Study: Alcohol, Not cannabis, Linked To Psychosis

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Study: Alcohol, Not cannabis, Linked To Psychosis

Another nail has been firmly hammered into the coffin of cannabis myths: Results of a new long term study show that marijuana use isn’t linked to the development of mental disorders.

A four year study looking into the effects of alcohol, tobacco and cannabis use on the risk of psychosis has just been published in the journal Schizophrenia Research. Conducted by researchers at the University of Calgary, this new study followed 170 individuals deemed to be at a high risk of developing psychosis for four years, analyzing the use of those substances and how they affected mental health in the long run.

What they found was that the use of those substances was significantly higher in those with psychosis or schizophrenia than in those without it, but that there was no evidence to suggest that cannabis was actually linked to the development of any disorders. In fact, perhaps not surprisingly, what they did find was that if anything is causing the onset of psychosis, it is alcohol.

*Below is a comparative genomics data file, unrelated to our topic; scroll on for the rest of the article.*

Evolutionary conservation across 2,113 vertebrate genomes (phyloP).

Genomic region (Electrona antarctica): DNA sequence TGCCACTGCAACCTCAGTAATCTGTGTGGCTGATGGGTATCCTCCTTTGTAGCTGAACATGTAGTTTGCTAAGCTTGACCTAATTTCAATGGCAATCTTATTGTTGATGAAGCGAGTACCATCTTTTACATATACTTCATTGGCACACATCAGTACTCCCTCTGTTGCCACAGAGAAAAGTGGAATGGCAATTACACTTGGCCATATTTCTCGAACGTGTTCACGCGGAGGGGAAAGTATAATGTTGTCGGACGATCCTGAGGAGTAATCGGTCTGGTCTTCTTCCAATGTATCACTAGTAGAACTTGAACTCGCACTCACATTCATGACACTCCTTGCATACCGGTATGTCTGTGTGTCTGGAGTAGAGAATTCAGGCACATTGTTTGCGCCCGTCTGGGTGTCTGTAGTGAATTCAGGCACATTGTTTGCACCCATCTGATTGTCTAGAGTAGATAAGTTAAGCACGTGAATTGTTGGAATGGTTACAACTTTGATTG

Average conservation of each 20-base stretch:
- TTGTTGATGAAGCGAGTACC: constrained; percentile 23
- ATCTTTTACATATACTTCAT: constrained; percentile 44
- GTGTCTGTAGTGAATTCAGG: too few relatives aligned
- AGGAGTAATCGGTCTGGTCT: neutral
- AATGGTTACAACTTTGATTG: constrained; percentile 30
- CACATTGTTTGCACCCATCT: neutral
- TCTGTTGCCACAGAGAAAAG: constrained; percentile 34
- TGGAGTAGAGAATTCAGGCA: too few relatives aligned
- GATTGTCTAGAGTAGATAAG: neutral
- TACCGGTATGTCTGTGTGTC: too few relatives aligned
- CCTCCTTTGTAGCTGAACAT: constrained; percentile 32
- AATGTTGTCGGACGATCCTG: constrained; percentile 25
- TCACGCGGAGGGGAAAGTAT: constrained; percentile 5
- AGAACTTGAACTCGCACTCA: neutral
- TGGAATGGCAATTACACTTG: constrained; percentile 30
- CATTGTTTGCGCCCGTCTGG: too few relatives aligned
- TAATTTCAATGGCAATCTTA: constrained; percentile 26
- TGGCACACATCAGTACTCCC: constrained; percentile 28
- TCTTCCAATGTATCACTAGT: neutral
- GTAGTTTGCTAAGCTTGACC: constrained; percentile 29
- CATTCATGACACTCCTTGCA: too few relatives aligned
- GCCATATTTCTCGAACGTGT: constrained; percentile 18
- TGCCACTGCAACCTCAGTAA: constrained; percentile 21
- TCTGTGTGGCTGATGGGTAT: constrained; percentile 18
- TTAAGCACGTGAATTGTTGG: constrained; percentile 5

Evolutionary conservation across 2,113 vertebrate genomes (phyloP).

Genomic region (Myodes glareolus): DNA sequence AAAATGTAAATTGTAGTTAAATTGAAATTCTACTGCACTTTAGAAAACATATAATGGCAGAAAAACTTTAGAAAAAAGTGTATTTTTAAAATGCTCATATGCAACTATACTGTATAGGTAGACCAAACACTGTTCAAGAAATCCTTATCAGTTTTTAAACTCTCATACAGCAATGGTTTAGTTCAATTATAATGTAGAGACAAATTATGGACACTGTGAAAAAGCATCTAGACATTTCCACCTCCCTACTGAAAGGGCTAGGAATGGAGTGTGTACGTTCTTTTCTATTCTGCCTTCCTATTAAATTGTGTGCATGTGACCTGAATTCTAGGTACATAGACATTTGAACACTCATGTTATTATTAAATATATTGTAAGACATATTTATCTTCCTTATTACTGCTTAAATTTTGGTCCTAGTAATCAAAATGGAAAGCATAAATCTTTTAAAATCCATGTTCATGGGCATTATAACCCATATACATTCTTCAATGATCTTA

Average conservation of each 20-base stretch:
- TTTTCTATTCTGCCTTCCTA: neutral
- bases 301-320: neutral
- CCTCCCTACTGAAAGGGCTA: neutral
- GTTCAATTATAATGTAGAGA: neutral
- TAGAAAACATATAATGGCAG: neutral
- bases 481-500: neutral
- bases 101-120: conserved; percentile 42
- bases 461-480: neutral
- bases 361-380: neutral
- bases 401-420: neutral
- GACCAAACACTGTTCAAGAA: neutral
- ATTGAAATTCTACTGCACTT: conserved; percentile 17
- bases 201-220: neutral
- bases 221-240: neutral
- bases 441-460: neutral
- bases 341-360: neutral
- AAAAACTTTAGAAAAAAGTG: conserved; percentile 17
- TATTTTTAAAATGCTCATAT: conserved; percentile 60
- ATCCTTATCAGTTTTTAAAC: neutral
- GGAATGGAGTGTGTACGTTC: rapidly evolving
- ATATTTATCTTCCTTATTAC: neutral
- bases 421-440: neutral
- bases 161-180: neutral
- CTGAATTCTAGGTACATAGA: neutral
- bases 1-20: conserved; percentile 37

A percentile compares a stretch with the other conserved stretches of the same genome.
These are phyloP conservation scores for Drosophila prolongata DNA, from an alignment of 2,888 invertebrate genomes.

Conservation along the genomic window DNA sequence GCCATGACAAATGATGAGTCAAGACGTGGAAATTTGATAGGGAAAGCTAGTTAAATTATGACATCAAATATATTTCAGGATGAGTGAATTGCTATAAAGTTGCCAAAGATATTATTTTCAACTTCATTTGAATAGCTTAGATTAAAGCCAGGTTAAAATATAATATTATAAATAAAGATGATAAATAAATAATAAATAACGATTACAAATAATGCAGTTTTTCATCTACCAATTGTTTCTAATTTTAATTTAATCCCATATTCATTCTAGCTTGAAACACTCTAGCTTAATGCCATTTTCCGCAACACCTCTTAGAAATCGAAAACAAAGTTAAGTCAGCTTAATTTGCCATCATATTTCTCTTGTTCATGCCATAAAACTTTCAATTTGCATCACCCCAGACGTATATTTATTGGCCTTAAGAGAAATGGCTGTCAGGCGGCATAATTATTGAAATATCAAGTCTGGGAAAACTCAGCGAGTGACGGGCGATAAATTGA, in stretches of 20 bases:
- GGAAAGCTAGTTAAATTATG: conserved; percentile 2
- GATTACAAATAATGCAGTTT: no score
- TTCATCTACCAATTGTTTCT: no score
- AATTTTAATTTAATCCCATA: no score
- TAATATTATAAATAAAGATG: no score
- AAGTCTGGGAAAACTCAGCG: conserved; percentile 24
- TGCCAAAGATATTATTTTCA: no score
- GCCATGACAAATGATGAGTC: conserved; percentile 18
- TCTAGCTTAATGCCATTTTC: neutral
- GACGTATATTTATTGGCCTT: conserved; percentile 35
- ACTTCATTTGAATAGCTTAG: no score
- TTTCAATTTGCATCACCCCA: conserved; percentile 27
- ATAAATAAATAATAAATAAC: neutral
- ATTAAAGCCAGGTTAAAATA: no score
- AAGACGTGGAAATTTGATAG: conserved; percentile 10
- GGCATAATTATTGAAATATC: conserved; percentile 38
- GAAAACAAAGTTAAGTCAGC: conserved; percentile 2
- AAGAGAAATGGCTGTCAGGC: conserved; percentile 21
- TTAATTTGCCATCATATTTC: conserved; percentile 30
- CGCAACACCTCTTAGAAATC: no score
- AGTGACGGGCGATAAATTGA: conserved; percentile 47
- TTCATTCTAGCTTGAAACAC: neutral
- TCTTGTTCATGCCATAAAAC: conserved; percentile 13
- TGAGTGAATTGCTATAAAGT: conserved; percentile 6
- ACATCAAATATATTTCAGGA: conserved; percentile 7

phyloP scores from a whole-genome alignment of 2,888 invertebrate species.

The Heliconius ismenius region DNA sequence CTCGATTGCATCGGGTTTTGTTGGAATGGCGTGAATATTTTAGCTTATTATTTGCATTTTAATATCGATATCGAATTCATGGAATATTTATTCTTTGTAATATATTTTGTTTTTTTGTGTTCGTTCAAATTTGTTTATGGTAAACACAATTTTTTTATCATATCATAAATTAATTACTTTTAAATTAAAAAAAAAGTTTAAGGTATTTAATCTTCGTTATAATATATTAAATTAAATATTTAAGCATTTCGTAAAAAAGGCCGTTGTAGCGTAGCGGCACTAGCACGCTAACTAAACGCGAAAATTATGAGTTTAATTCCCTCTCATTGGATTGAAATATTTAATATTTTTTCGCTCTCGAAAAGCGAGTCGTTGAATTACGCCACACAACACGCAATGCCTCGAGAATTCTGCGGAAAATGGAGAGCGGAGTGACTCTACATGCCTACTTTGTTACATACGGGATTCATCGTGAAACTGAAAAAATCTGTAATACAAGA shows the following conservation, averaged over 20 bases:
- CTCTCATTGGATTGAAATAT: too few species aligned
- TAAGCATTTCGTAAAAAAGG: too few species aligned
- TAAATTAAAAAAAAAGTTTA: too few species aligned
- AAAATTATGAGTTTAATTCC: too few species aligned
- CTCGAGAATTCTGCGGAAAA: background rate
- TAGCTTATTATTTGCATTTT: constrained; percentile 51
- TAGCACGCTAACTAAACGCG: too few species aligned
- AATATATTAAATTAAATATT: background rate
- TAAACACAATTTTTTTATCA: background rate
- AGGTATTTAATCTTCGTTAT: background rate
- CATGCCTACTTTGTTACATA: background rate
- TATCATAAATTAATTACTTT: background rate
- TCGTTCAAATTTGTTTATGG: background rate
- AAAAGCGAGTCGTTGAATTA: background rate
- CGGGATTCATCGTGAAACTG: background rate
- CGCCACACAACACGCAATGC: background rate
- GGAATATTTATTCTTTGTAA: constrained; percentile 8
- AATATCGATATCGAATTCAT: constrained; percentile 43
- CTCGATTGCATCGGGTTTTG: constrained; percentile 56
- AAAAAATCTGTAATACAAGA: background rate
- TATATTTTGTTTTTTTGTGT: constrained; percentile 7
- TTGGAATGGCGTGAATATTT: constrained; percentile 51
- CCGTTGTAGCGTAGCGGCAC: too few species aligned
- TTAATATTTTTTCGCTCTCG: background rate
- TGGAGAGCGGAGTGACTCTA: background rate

Jean Addington, the lead researcher and author wrote “Results revealed that low use of alcohol, but neither cannabis use nor tobacco use at baseline, contributed to the prediction of psychosis in the clinical high risk sample.”

This backs up a growing body of research, including some outlined in one of our previous blog posts, which suggests cannabis is not the causes of such illnesses. In fact, evidence is strongly pointing to the notion that the onset of psychosis is largely down to hereditary factors, largely shifting the blame from drugs altogether.

"Impact of substance use on conversion to psychosis in youth at clinical high risk of psychosis":